The way the Wizards tell it, if it weren't for injuries they’d have been a playoff team this past season.
Instead, they finished 29-53 in the Eastern Conference, losing their last six games to finish tied for the 11th with the Detroit Pistons.
This week, they were recipients of good fortune. The Wizards moved up five spots in the NBA draft lottery and will choose third overall. The draft is June 27 in New York.
Injuries or no injuries –- they started 4-28 without John Wall and Nene to start the season and lost several others for extended stretches –- the pressure is really on coach Randy Wittman and GM Ernie Grunfeld.
Wittman, however, is trying to deflect that and not put too much responsibility on their top rookie draft pick which could turn into Anthony Bennett, Victor Oladipo, Nerlens Noel or Ben McLemore among others.
“It doesn't matter with the No. 3 pick. If we could stay healthy and come together as we did last year, have a full season right from the start, we should put ourselves in that (playoff) position,” Wittman told CSN Washington in a phone interview Wednesday. “It doesn't matter if we pick eighth, third or 30th.”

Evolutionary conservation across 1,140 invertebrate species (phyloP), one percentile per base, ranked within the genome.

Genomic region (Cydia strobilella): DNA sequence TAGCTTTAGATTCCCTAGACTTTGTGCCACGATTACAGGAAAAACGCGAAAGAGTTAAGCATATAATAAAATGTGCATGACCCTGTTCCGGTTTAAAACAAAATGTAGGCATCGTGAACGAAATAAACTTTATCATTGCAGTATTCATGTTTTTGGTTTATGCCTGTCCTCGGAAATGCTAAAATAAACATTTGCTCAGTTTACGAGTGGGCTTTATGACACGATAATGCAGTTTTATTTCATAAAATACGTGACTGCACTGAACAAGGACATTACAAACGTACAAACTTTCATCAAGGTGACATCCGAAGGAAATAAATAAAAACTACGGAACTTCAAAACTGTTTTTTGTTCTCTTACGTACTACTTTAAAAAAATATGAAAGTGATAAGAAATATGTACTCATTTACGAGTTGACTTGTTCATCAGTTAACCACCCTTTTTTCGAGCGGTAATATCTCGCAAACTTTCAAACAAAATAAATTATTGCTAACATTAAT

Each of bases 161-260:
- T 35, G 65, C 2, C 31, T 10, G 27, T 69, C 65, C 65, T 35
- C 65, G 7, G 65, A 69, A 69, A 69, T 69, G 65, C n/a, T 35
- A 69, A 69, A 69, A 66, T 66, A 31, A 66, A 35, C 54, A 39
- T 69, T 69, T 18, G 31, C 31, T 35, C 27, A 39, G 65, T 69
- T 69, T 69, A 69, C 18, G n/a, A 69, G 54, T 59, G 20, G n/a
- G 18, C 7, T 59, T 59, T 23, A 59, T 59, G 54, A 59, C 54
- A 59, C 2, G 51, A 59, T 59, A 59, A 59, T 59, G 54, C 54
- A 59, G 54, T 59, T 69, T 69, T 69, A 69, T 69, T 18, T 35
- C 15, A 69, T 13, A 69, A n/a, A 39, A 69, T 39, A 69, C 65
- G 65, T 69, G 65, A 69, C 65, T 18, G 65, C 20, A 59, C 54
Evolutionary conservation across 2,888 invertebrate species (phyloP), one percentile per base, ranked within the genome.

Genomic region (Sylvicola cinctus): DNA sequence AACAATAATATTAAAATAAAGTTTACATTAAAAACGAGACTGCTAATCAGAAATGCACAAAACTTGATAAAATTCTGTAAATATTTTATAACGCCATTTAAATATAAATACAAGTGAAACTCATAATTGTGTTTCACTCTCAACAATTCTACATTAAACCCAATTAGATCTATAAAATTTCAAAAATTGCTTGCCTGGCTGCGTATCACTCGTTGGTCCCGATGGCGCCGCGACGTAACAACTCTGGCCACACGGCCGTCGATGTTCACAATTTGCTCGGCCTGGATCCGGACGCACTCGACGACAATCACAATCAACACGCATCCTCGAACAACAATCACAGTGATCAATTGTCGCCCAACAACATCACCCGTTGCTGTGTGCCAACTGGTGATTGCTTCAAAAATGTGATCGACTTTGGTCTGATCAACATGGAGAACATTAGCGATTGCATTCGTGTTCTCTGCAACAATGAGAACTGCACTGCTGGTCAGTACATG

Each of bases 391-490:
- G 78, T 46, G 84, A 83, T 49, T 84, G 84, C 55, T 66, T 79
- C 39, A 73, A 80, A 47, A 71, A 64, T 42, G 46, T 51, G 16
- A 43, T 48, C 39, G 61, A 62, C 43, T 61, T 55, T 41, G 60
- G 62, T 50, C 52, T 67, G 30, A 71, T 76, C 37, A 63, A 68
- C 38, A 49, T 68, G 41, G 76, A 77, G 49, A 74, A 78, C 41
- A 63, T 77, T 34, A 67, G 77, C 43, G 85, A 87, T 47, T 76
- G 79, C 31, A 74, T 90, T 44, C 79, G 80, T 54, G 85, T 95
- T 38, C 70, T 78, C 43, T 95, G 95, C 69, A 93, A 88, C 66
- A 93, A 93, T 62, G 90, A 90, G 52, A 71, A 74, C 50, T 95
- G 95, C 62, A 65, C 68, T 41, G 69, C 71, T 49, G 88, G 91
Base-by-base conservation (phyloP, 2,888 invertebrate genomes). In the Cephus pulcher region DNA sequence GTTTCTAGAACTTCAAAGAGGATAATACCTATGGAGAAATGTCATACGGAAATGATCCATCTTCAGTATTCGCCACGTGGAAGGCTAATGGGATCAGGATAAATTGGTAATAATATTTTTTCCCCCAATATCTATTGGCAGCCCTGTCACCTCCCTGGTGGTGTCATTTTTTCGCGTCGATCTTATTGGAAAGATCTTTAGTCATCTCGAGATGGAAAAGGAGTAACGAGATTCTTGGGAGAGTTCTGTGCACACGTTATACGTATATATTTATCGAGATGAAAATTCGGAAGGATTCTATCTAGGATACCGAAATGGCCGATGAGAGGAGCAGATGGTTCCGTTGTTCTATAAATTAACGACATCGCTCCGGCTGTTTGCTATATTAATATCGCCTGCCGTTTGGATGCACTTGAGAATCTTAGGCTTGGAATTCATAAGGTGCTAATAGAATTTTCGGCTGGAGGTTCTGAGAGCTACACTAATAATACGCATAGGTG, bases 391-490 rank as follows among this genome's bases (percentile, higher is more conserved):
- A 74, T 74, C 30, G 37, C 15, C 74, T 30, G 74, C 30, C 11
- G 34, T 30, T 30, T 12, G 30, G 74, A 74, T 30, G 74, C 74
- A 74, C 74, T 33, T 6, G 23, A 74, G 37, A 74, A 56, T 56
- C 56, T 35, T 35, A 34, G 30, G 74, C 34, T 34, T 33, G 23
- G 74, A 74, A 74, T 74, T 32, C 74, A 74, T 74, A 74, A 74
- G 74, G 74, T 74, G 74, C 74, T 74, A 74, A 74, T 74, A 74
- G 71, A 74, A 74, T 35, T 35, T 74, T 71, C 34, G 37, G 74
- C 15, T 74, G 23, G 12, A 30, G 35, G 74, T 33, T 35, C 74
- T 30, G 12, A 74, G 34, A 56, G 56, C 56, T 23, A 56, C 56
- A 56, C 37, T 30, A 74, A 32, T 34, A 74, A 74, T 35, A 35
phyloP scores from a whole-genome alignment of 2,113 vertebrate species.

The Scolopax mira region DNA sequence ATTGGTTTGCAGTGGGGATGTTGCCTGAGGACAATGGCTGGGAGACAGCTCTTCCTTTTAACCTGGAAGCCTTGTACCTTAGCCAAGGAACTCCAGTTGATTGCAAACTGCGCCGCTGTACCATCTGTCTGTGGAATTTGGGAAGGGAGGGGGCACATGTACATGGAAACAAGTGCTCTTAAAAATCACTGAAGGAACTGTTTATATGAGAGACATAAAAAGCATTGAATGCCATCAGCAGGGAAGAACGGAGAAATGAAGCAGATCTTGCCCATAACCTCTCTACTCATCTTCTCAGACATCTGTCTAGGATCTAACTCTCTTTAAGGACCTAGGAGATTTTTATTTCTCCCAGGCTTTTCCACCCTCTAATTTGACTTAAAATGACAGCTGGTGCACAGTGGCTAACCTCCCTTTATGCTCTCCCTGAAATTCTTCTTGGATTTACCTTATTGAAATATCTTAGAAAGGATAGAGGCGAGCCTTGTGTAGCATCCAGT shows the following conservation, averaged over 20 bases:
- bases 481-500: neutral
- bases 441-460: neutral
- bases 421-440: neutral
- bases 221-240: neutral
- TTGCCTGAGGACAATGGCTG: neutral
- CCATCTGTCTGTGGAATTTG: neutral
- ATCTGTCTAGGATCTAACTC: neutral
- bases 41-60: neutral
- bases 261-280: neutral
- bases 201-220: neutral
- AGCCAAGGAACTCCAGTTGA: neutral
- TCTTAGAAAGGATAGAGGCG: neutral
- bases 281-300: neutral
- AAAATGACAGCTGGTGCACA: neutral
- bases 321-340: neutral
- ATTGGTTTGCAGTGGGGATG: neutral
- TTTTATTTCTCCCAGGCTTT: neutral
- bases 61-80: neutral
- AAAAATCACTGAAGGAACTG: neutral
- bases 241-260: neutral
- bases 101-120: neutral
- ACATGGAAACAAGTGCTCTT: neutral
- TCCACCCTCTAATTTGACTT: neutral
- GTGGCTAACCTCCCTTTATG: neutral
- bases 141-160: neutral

Maybe Wittman has good reason to be optimistic that his team will qualify for the playoffs for the first time since the 2007-08 season.
The Wizards were a top 10 defense, just behind the Miami Heat. Scoring was the problem at 93.2 points per game which was tied for last in the league.
Defense is harder to come by than offense. The Wizards were the only non-playoff team among the top 10. The expectation to be a playoff team shouldn't hinge on a draft pick who could be below the legal drinking age.
“We should already anticipate that. Forget about the draft pick,” Wittman said. “Now you have the draft pick and you've got free agency, the possibility to make changes through trades," Wittman said. "We got to make the team better. Having the third pick doesn't change my thinking in what this team should be able to do next year.”